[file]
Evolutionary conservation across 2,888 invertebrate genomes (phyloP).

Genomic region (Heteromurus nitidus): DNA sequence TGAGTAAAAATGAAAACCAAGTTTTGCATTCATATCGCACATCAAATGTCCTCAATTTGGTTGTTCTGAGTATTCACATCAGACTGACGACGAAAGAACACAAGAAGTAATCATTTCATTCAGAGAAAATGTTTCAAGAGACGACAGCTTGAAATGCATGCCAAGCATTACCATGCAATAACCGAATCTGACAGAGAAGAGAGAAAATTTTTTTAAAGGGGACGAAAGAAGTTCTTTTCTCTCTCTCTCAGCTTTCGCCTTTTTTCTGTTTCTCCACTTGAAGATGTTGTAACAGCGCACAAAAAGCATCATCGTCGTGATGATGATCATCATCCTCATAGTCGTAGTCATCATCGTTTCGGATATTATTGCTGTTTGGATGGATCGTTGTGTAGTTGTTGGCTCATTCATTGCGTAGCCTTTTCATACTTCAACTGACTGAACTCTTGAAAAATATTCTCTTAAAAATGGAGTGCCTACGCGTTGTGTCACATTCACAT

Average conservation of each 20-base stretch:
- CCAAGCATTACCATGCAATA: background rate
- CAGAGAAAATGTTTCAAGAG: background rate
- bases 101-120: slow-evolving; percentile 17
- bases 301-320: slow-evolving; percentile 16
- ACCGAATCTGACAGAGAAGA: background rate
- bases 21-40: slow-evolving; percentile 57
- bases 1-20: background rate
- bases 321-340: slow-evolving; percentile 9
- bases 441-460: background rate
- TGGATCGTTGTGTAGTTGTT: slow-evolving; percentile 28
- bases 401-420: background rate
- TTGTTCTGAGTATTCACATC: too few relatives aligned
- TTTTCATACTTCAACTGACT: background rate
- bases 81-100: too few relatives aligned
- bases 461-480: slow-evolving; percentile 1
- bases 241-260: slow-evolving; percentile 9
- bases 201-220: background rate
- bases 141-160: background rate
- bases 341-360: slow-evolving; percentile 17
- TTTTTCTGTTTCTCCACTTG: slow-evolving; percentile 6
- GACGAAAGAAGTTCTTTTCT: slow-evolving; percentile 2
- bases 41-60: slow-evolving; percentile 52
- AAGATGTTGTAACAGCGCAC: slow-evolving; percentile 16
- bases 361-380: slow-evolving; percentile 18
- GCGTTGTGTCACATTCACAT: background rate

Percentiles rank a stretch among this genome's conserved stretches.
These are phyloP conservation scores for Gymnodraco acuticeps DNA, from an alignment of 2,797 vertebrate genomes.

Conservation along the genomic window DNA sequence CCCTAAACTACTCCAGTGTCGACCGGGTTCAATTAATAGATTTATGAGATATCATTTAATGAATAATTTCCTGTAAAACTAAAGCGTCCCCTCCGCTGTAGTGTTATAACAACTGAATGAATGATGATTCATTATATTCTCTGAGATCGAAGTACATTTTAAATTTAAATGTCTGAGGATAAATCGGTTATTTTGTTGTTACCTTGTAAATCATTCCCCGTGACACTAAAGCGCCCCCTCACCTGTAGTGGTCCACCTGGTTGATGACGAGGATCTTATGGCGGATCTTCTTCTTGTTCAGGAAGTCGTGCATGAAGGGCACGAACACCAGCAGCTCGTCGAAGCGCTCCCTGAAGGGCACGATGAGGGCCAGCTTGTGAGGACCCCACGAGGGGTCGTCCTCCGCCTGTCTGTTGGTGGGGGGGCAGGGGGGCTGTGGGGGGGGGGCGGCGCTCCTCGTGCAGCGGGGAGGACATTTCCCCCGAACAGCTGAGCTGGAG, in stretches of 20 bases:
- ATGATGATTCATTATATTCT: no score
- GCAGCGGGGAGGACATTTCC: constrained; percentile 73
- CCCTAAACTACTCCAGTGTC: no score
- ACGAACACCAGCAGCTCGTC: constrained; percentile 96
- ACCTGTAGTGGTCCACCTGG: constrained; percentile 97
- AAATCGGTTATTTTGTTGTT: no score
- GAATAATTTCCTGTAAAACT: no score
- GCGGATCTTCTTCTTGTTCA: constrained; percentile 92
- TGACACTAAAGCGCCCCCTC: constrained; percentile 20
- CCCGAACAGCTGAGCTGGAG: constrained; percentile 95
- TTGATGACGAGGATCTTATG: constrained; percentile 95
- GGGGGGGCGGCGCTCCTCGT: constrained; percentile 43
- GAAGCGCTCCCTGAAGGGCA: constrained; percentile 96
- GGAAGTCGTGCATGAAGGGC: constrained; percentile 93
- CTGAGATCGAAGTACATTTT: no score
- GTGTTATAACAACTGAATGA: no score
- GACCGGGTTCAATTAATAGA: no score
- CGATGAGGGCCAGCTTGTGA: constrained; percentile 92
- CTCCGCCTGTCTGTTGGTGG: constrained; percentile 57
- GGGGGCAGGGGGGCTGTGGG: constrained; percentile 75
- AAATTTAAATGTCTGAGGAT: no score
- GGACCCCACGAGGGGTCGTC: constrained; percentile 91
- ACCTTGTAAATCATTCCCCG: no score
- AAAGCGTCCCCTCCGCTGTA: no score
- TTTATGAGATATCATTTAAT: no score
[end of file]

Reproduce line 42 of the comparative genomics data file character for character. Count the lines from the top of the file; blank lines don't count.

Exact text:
- TTGATGACGAGGATCTTATG: constrained; percentile 95